I recently presented a multi-part look at Japan’s economy and society:
Japan and the Exhaustion of Consumerism
The Hidden Cost of the “New Economy”: New-Type Depression
The Future of America Is Japan: Stagnation
The Future of America Is Japan: Runaway Deficits, Runaway Debts
The short answer is no, Japan does not have what it takes to exit stagnation. After 20+ years of extend-and-pretend Keynesian Cargo-Cult “stimulus” borrowing and QE, Japan has managed to construct:
1. Bridges to nowhere (make-work projects for the powerful construction lobby)
2. An unprecedented fiscal cliff (interest on the debt and Social Security are 114% of tax revenues–oh yeah, that’s sustainable)
3. A demographic cliff as having children is increasingly burdensome and the “long hours prove you’re worthy” work culture deprive children of their fathers
4. An export-based economy that is now running structural deficits
5. A sclerotic, ruled-by-vested-interests Central State in the grip of intrinsically corrupt political parties
6. A revolving-door prime ministry with a new prime minister every year or so
7. Global corporations that have lost their edge (when was the last time you saw Sony or Toshiba on a hot new electronics device? It’s all Apple, Samsung and Google)
8. An undeclared but very real trade war with China (Japanese brand auto sales have plummeted by 20+% in China, global auto makers’ last best market) China, Japan and the Senkaku Islands: The Roots of Conflict Go Back to 1274 (September 25, 2012)
9. An immigration policy that restricts the very workforce Japan needs to offset its rapidly aging population.
(During my last visit, we stayed for a few days in an apartment owned by a friend’s parents. The Japanese Police knocked on the door to check on the whereabouts and status of the previous residents, workers from Korea. Imagine the police in the U.S. keeping close tabs on every “foreign born worker.” Maybe this is a make-work project in low-crime Japan, but it does suggest that immigrants are viewed as “other” their entire time in Japan. How appealing is that to immigrants?)
10. Innovation in Japan has atrophied to specialized techno-gimmicks, materials and biomedical research with unknown commercial applications. Yes, it remains a high-tech research dynamo, but without commercial applications, thousands of patents come to naught.
The Japanese model of incrementally perfecting consumer technologies may well have have reached marginal returns. Japan’s reliance on the auto and machine tools industries is also creating a drag, as these once fast-growing sectors have reached the stagnation phase as China’s growth matures. The notion that everyone wants a car is also on an S-curve as miles driven and auto ownership decline across the developed world.
There is a subdued but worried debate in Japan over many of these issues. Clearly, what worked in the postwar boom era from 1949 to 1989–forty years–no longer works, and indeed is now counterproductive.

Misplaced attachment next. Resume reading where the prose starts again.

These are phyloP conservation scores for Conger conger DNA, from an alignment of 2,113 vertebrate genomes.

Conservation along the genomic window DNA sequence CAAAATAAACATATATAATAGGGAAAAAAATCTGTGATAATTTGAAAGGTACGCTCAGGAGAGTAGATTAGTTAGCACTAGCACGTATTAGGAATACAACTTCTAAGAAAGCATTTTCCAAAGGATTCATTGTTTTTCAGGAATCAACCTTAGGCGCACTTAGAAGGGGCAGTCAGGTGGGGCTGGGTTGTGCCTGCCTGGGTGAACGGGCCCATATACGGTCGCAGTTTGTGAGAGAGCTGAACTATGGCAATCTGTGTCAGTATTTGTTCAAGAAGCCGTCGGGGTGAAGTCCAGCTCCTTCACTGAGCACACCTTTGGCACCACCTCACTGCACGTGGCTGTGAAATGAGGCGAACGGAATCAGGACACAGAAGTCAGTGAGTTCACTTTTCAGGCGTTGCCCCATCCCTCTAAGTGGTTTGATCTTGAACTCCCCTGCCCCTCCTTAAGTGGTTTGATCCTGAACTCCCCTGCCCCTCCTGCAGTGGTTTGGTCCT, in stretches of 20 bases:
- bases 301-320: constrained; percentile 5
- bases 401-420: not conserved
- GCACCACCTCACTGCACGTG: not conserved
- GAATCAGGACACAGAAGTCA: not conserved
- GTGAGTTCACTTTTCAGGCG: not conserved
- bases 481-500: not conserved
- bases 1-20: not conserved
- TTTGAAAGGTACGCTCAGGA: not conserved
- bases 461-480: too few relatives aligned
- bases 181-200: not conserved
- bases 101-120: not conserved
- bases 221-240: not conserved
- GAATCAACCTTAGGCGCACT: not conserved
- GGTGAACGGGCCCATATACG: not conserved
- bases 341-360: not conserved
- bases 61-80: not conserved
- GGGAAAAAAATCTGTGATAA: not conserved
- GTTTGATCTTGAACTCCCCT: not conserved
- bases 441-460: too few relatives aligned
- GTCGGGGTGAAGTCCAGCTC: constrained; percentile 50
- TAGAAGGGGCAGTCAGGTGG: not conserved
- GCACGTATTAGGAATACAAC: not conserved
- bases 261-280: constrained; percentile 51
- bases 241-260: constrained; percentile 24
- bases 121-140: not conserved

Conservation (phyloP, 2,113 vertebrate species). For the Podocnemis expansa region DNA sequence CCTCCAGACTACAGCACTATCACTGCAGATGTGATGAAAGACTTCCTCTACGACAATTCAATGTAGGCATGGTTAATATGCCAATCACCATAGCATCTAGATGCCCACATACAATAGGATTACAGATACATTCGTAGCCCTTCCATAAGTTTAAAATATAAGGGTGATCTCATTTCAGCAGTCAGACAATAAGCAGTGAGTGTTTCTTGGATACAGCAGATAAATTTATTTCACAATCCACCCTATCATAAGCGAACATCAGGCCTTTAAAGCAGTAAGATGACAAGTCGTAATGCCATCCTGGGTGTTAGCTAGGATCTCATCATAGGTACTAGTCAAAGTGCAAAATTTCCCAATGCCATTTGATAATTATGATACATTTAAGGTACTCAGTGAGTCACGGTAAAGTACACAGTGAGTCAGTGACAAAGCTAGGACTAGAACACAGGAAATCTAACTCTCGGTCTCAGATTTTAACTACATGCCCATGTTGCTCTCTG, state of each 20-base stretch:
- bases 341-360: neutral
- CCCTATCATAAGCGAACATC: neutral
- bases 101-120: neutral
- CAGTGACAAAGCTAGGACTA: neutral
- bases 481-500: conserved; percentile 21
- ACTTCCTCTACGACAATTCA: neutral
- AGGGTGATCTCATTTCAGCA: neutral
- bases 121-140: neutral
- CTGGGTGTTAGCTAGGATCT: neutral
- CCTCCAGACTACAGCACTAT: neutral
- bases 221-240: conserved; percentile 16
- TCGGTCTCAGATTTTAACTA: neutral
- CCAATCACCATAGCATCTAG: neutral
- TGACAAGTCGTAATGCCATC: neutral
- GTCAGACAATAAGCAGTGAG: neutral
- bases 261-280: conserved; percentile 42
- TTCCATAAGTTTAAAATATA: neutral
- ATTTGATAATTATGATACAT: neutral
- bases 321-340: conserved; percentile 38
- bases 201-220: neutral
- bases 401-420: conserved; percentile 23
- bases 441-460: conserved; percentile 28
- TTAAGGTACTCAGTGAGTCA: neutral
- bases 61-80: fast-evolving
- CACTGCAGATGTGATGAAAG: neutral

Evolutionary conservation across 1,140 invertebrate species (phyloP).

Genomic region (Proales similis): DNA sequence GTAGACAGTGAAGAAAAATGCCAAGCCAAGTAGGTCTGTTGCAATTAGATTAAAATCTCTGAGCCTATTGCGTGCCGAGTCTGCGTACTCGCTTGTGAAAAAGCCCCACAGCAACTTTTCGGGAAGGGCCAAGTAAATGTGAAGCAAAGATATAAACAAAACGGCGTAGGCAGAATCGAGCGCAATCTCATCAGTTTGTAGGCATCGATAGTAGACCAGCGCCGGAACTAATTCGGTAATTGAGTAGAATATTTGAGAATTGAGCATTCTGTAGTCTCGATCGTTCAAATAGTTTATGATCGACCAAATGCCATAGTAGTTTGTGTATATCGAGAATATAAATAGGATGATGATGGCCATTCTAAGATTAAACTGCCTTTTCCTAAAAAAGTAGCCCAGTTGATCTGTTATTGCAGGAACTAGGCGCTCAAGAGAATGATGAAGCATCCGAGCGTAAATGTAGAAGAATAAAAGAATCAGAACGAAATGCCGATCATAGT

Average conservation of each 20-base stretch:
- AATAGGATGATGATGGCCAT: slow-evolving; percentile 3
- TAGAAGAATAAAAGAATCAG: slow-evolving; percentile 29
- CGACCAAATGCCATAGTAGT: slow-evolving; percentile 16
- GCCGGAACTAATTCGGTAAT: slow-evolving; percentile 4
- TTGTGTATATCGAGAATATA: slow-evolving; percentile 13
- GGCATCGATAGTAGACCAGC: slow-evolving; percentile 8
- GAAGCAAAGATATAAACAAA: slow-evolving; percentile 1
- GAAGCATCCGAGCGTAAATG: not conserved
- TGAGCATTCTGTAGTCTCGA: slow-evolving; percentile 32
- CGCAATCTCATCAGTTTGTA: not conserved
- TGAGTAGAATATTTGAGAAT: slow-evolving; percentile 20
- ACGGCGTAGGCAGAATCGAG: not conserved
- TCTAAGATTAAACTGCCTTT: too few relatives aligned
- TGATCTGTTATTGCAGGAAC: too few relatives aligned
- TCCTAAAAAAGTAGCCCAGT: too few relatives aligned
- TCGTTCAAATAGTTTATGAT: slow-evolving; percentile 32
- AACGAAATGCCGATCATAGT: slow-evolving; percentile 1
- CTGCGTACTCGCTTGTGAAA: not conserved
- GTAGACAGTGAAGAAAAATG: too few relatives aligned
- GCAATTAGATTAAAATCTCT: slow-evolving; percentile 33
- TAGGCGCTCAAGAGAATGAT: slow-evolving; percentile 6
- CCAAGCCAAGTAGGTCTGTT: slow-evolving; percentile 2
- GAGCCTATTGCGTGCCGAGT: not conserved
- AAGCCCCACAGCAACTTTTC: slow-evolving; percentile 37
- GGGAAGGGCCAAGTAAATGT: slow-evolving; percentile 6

The MITI model of deeply interconnected government agencies, banks and corporations that got Japan from “postwar ruins” to “advanced, wealthy democracy” is not enough to get Japan from here (stagnation and social recession) to there (a rejuvenated society that encourages and enables parenthood and sustainable growth).
NEW VIDEO: CHS and Gordon Long discuss Lessons From Japan: ”How has Japan avoided an economic death spiral?”. (24 minutes, 35 slides)
If Japan’s economy has stagnated during a global boom, what will it do during a global bust?
Japan’s economy has stagnated for two decades despite the global economy experiencing one of its greatest economic booms ever. To get a sense of the stagnation, let’s look at some charts, courtesy of frequent contributor B.C.
It’s difficult to maintain widespread prosperity if the percentage of the populace powering the economy declines. Here is a chart of the employment-population ratio in Japan and the U.S.
B.C.’s comment: The US is 12 years behind the Japanese peak Baby Boomer curve (1947-49 and 1956-61). Beginning next year, the peak demographic drag effects begin in earnest for those peak Boomers turning age 62-65 en masse. With US fertility rate falling below replacement at 1.9, we will not experience a reacceleration of the employment-population ratio.
Despite 23 years of unprecedented stimulus and deficit spending, Japan’s consumer price index (CPI) is at 1994 levels. Japan’s stock market and real estate bubbles peaked between 1989 and 1991. CPI rose smartly in the post-bubble decline and then leveled off, rising during the tech/dot-com bubble of the late 1990s and the global commodity bubble of 2008. But despite these temporary (and modest) spikes, adjusted CPI is back to 1994 levels. So much for inflating away one’s debts.